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Report from the CILIPS East Fake News Workshop with Ferret Fact Service

Branch: East Branch | Category: Blog, Branches and Groups

On Monday 22nd October Librarians and Information Professionals from around Scotland gathered in the beautiful library at Stewart’s Melville College to attend the East Branch Fake News workshop with Alastair Brian of ‘The Ferret Fact Service’

Alastair introduced ‘Fake News’ and quickly focussed how it is reported in social media, with lots of examples such as photo-shopped images and news items. He explained that the top 2 news stories of last year were both fake news items concerning Donald Trump and Barack Obama. He then explained the role of the Ferret Fact Service ‘Scotland’s first non-partisan fact checking service’:

“We rate our fact checks on a six-point scale which is explained below:

True – The claim is accurate, and has not left out mitigating factors or important context

Mostly True – The claim is still true, but requires further information or clarification to create a full picture

Half True – The claim is somewhat or partially accurate, but leaves out crucial information or is selectively taken out of context

Mostly False – The claim may contain a kernel of truth but leaves out facts which lead one to a different impression.

False – The claim is incorrect, not accurate.

FFS! (For Facts’ Sake) – The claim is baseless, ridiculous and/or logically impossible!”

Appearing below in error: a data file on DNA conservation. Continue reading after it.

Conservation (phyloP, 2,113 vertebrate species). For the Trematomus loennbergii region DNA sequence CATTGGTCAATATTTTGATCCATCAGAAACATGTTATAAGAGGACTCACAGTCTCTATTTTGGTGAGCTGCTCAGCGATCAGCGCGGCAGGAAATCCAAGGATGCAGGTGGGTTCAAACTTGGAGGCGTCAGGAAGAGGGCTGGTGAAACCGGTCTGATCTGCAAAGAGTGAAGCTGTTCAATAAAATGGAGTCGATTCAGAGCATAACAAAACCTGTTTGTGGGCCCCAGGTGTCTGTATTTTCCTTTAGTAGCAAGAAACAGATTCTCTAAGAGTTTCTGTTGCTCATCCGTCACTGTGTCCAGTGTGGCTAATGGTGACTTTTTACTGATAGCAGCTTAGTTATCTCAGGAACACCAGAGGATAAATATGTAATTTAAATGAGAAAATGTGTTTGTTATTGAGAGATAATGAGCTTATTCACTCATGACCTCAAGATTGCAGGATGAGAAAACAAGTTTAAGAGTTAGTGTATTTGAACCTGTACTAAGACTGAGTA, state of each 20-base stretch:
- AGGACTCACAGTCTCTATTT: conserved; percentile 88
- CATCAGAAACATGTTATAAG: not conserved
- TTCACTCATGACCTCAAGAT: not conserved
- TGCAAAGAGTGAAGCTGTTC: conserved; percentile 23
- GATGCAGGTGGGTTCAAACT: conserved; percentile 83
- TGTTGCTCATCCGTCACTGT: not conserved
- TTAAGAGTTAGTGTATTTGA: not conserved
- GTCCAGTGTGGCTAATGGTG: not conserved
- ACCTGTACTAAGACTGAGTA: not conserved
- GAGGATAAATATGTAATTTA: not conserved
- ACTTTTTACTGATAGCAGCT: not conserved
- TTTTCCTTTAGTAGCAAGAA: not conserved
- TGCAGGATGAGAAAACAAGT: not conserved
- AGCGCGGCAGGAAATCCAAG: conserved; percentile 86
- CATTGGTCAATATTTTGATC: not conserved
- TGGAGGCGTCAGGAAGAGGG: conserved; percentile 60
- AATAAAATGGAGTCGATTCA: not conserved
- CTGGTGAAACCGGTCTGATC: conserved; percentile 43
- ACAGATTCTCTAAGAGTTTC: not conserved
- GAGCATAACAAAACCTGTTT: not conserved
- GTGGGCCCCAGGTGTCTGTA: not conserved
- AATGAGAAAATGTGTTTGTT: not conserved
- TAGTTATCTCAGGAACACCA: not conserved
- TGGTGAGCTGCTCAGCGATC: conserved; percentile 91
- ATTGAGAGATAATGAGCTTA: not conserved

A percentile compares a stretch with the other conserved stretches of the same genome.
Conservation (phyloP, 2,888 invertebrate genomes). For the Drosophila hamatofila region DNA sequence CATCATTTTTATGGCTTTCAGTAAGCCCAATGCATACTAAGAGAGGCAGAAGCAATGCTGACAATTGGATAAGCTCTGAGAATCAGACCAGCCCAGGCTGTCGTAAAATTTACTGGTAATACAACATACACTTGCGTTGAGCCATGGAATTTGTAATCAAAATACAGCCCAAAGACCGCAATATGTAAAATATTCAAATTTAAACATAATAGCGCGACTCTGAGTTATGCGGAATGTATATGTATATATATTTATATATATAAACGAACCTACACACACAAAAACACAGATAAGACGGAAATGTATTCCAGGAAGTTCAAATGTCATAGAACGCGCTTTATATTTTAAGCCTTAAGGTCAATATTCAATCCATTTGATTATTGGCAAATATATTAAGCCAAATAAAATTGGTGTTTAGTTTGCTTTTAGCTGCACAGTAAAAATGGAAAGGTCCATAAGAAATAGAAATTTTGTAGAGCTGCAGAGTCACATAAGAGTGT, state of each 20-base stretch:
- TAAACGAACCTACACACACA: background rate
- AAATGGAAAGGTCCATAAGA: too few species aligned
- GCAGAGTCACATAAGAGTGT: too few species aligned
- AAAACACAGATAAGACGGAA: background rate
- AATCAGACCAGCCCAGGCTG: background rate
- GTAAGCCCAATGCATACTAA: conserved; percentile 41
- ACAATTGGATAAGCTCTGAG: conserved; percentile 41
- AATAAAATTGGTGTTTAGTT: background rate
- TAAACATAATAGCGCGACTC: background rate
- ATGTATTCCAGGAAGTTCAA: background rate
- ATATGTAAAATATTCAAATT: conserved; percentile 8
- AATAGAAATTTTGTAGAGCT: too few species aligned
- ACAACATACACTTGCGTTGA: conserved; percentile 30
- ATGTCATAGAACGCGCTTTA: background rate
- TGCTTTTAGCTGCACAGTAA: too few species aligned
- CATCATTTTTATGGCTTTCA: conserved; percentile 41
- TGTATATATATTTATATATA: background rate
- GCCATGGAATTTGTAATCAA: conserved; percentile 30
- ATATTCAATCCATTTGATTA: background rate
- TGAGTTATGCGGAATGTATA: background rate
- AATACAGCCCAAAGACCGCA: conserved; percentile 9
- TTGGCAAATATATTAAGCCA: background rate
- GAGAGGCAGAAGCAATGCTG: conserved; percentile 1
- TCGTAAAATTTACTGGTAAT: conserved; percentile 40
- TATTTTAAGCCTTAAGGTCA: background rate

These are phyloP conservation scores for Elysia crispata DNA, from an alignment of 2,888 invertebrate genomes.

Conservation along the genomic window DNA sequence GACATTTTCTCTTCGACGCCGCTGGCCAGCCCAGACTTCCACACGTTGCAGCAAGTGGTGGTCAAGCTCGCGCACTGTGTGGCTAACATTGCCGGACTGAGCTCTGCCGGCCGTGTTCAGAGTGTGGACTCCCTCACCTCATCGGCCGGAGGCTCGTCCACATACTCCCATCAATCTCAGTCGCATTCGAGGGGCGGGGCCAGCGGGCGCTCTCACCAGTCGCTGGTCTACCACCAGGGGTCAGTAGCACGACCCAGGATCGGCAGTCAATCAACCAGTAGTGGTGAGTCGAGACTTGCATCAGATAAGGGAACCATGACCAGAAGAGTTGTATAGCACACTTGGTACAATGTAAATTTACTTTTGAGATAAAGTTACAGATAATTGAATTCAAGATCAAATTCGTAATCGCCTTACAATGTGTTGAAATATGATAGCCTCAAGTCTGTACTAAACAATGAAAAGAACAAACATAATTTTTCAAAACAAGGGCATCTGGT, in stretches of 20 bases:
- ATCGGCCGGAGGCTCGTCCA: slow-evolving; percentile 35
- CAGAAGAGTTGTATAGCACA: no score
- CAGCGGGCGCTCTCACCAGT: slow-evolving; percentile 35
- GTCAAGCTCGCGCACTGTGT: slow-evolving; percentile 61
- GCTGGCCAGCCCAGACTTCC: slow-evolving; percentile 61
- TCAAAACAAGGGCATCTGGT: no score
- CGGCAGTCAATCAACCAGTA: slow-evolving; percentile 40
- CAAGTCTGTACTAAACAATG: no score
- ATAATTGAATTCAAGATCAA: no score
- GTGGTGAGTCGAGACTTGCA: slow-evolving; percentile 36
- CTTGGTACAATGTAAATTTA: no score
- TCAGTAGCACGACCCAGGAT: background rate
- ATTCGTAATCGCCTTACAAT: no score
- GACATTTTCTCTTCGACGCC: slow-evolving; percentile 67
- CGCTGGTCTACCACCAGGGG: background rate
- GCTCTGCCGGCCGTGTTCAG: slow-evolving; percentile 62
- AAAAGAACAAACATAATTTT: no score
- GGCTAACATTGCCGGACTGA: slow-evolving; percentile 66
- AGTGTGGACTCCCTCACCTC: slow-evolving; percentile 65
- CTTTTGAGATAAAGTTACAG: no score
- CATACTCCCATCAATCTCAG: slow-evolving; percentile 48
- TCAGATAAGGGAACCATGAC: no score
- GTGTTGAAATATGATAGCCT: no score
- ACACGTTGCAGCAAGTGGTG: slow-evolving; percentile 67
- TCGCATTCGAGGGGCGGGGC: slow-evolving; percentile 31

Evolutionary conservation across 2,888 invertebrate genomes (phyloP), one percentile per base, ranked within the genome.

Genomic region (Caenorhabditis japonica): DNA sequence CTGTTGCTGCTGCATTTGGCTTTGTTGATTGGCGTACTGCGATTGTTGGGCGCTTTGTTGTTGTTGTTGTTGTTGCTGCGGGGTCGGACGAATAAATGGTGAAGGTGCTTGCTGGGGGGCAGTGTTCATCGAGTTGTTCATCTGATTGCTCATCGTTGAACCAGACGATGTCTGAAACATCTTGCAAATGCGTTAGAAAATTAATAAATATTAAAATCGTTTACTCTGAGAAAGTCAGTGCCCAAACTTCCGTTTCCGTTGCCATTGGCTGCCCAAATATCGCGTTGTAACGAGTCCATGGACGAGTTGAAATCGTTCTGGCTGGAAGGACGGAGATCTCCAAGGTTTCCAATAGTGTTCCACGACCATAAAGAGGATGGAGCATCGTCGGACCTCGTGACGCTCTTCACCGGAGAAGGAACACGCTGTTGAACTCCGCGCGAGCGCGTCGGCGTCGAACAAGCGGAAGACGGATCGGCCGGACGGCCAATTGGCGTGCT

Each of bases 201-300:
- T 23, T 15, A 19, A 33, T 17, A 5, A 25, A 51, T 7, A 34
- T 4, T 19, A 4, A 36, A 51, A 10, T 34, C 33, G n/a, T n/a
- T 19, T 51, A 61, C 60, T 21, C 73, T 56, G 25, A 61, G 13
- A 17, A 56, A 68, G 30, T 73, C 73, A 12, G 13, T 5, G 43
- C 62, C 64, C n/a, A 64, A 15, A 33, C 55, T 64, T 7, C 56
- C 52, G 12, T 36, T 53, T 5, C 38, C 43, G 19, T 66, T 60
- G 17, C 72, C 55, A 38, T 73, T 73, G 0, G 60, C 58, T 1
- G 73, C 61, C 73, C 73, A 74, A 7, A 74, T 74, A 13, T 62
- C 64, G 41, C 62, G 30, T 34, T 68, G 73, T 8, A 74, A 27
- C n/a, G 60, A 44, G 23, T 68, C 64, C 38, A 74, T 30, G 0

Taken from FFS website 31/10/2018

Alastair showed us how easy it is to check images using the Google Image search option, taking us through the steps using these two examples: “Sharks on the highway” and “Jay Z with Barry Chuckle”!

The rest of the afternoon was spent discussing information literacy courses that we already run in our establishments (School, College and University) and how we anticipate incorporating Fake News into them (or in my case, starting completely from scratch!). Time was given for folk to start working on their ideas and everyone took the opportunity to discuss these with Alastair. We shared some of our favourite websites and fake images, my favourites being Australian Drop Bears and the classic 1957 Spaghetti Tree, an April Fool from the BBC.

Everyone went away with an East Branch branded USB stick stuffed with goodies including examples of Fake News stories and images for us to use in the library with our students.

I learned so much and can’t wait to start creating an activity for my students.

Julie Sutherland

Forrester High School Librarian